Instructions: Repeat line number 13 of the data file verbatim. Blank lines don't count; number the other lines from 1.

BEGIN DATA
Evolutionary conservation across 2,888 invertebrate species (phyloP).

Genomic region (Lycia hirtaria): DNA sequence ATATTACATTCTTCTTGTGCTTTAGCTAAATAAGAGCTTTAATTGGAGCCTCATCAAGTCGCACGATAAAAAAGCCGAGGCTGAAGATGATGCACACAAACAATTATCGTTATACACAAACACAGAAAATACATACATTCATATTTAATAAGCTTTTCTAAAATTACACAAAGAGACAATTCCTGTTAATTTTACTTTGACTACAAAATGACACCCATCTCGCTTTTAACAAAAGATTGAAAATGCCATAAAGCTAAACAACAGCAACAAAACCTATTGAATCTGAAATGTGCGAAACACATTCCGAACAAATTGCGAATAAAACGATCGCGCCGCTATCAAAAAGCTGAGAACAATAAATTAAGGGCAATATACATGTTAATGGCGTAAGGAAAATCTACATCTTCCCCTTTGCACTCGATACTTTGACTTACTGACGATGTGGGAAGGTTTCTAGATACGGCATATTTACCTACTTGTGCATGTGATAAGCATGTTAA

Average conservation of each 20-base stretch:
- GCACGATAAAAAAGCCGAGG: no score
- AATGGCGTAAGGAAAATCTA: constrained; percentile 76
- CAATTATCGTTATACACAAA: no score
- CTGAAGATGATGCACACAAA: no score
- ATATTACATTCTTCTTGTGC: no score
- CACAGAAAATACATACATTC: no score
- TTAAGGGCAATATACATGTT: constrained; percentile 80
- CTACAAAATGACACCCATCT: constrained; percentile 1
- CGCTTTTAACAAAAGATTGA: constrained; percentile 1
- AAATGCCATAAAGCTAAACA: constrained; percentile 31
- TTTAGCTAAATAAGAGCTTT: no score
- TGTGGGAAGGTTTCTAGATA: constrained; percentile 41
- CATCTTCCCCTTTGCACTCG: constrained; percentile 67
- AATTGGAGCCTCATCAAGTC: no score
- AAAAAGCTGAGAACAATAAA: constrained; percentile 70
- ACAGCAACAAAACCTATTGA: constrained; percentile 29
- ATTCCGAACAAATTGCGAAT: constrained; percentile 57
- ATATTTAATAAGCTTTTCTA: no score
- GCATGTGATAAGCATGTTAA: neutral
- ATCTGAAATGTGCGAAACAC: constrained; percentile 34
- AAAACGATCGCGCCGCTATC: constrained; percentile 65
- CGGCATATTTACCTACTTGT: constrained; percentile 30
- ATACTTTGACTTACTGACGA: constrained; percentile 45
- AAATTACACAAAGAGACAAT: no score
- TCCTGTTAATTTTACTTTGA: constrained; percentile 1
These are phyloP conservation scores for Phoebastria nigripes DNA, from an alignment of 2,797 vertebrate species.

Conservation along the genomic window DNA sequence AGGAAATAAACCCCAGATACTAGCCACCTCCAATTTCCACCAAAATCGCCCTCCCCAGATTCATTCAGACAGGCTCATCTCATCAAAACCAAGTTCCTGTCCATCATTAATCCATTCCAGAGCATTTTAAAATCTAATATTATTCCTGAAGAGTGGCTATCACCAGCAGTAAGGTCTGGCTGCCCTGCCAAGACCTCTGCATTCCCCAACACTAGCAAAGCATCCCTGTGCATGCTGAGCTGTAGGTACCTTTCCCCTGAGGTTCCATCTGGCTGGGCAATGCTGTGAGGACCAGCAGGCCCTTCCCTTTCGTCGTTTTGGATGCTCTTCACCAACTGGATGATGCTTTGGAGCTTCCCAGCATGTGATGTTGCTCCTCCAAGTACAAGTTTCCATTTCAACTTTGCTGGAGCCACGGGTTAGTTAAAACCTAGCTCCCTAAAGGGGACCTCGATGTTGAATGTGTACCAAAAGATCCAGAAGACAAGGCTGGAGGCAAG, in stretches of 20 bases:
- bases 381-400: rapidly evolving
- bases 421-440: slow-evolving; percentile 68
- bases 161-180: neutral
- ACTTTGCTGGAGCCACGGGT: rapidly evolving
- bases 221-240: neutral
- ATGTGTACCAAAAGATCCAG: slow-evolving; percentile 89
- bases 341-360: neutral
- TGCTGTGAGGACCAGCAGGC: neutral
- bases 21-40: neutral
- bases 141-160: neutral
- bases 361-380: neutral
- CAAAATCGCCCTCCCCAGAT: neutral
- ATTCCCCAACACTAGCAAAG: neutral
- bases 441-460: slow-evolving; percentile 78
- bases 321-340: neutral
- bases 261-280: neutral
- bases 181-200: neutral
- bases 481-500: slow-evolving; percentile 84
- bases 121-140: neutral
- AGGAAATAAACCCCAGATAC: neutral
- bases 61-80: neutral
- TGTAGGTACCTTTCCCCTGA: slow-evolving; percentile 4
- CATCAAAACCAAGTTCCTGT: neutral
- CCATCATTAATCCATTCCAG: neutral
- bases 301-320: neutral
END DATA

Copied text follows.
- AAATGCCATAAAGCTAAACA: constrained; percentile 31